Finding art in trash Challenge: #8
Earlier this month, my sister set up her garden. Mint leaves, and some anonymous flowering plants. Today, on a video call, she walked with the phone in hand to her backyard, where fresh green leaves had unfurled. They looked as if polished with oil, in the morning sun. Her garden smelt of mint and new life.
We have relatives who, while cooking an Indian dish, walk to the corner of the room, pluck a few curry leaves from an indoor pot, and walk back to add the fresh ingredient to their hot pans. There is no greater satisfaction than cooking with vegetables and leaves grown by self, my grandma used to say. She had a backyard full of tomatoes, red chilies, green chilies, papayas, bananas, spinach, pineapples, mangoes, gooseberries, cashew nuts, coconuts, and more, back in my native State, Kerala.
Standing in our patio, in the warmth and glow of the sunlight, my husband and I contemplate on setting up our own garden. How cool would it be to make a lemonade out of lemons grown by us? We are consumed by the idea, and discuss the size of pots, variety of plants, and aesthetics. But soon it dawns on us that every plant we buy comes with a baggage of responsibility.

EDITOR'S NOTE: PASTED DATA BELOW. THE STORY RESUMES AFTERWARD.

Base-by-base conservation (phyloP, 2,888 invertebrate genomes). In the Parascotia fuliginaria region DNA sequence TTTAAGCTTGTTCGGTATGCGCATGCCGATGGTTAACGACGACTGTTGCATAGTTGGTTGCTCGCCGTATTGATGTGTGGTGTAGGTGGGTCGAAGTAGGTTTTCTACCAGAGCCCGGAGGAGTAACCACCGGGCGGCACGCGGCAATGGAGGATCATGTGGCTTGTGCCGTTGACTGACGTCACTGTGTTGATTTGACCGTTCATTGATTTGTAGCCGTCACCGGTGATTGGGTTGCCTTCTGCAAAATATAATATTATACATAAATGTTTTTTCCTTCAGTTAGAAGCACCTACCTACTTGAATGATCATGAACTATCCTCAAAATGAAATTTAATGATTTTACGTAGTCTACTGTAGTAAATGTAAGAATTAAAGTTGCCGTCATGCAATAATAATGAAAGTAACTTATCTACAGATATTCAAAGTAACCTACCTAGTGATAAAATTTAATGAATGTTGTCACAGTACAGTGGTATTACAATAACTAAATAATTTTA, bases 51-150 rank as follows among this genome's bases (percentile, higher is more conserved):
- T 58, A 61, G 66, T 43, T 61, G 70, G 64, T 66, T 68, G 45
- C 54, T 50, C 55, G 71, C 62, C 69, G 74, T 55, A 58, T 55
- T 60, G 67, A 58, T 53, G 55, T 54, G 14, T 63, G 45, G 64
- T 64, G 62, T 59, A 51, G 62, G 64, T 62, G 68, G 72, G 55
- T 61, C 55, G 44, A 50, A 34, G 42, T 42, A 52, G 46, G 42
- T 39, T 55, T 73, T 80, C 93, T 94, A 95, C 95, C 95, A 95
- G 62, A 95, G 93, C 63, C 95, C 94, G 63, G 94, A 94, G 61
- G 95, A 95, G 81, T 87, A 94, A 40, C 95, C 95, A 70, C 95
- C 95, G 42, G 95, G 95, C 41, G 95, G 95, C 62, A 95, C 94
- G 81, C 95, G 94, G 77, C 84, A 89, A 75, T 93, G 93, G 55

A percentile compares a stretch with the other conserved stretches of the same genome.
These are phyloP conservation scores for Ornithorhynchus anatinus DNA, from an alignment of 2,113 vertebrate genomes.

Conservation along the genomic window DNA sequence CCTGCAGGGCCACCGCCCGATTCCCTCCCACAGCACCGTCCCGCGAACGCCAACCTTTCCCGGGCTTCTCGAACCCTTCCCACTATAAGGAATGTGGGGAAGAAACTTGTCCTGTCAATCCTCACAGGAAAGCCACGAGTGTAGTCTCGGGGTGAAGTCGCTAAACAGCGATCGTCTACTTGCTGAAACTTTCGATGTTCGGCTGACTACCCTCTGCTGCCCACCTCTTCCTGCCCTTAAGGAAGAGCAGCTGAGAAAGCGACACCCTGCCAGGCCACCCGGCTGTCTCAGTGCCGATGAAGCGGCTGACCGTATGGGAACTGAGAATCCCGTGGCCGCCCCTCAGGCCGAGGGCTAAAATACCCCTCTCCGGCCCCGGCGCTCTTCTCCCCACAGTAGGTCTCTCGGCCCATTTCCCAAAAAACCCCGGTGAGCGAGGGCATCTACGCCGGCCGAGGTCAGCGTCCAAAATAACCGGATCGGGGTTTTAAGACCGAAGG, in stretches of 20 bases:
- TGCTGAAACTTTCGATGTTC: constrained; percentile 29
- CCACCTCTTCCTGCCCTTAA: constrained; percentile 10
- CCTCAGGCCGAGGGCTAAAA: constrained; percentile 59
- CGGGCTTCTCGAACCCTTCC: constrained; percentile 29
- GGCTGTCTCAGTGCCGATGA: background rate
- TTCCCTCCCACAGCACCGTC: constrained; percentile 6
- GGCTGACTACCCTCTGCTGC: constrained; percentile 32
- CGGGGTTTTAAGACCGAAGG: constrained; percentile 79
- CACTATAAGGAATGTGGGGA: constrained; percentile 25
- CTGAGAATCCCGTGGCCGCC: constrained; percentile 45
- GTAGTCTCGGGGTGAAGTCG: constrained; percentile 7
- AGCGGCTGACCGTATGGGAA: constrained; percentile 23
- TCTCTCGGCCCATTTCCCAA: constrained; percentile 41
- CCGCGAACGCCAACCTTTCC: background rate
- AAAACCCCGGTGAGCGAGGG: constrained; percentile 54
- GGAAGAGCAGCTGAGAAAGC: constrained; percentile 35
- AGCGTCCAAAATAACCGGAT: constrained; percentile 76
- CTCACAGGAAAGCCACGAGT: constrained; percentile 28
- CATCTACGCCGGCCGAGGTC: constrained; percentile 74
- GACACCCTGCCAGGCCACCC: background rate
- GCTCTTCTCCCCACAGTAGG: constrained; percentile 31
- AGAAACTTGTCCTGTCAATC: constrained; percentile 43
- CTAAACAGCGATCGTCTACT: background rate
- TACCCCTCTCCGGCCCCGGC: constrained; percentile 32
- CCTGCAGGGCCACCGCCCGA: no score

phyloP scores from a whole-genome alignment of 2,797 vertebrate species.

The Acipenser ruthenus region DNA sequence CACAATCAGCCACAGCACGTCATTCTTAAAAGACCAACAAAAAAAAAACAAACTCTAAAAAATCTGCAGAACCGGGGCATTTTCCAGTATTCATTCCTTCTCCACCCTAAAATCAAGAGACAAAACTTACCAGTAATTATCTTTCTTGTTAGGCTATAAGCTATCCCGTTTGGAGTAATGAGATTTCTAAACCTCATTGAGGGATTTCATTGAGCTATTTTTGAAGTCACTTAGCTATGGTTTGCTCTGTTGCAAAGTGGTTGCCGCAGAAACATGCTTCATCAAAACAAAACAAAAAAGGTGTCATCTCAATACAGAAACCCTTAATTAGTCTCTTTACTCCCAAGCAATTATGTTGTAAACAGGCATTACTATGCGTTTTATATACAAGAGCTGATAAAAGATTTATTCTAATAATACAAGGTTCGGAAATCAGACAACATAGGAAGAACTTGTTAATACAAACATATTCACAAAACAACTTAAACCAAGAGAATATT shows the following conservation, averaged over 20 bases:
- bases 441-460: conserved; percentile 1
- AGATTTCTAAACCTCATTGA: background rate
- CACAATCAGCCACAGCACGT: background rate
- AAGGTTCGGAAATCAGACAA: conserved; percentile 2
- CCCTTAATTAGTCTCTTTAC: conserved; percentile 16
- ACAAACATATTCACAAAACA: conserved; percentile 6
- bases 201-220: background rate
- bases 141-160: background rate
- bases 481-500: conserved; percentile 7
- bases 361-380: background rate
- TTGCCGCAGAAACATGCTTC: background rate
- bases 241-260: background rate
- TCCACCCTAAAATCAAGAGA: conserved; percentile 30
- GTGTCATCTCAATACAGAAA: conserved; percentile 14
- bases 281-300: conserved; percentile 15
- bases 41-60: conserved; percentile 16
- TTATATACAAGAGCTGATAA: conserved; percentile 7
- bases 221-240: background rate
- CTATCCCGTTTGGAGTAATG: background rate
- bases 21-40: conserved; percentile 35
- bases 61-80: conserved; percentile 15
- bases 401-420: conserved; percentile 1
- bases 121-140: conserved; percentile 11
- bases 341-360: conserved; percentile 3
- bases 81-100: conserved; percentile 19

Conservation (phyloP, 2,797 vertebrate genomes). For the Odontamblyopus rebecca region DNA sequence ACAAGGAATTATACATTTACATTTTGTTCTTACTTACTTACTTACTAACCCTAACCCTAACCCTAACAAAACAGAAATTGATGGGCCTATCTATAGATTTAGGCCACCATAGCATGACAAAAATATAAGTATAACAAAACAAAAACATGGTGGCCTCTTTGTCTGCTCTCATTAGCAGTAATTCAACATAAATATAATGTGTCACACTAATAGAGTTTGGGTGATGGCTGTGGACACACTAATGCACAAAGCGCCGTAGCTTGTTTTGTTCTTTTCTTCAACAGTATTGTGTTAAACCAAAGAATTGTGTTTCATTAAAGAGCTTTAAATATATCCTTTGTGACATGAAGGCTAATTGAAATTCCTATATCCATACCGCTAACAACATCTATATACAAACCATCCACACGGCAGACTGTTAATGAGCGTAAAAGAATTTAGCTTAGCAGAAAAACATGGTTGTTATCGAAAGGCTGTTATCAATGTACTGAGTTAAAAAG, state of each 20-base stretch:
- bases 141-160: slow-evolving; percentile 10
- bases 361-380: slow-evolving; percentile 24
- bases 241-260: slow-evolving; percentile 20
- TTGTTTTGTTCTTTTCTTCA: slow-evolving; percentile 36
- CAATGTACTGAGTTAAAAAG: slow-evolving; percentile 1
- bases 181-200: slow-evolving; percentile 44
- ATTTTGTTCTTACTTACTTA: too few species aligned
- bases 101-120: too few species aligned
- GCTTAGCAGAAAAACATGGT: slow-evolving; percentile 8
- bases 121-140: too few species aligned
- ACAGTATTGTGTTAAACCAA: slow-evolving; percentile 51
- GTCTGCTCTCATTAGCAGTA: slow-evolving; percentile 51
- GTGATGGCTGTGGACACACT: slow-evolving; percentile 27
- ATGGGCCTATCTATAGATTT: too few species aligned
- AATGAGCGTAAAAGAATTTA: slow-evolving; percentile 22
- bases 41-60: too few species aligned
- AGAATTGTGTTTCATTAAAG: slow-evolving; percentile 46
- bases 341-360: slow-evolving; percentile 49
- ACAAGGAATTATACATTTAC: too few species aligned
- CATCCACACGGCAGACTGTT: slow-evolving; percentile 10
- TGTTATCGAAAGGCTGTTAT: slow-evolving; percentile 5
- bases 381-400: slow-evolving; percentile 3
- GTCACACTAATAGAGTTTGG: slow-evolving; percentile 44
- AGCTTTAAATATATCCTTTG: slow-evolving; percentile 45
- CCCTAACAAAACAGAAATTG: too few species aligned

Our calendars warn us from thinking about pink roses, round lemons, and dark green coriander leaves. Away for weekends, sometimes weeks, for the next few months, it wouldn’t be the best idea to line the patio with a row of pots, we realize. Though we bury our desire to see a flower bloom in our house, a part of us still clings to it secretly. So, now, we have four little pots all ready for some spring time sprouts, just in case.
These were made out of empty cups of Trader Joes’s Banana and Strawberry yogurt.
The base is a cardboard piece that came with an Amazon package. I used a metallic brown and black paint mix to give it a varnished wood finish (as seen in the first photo).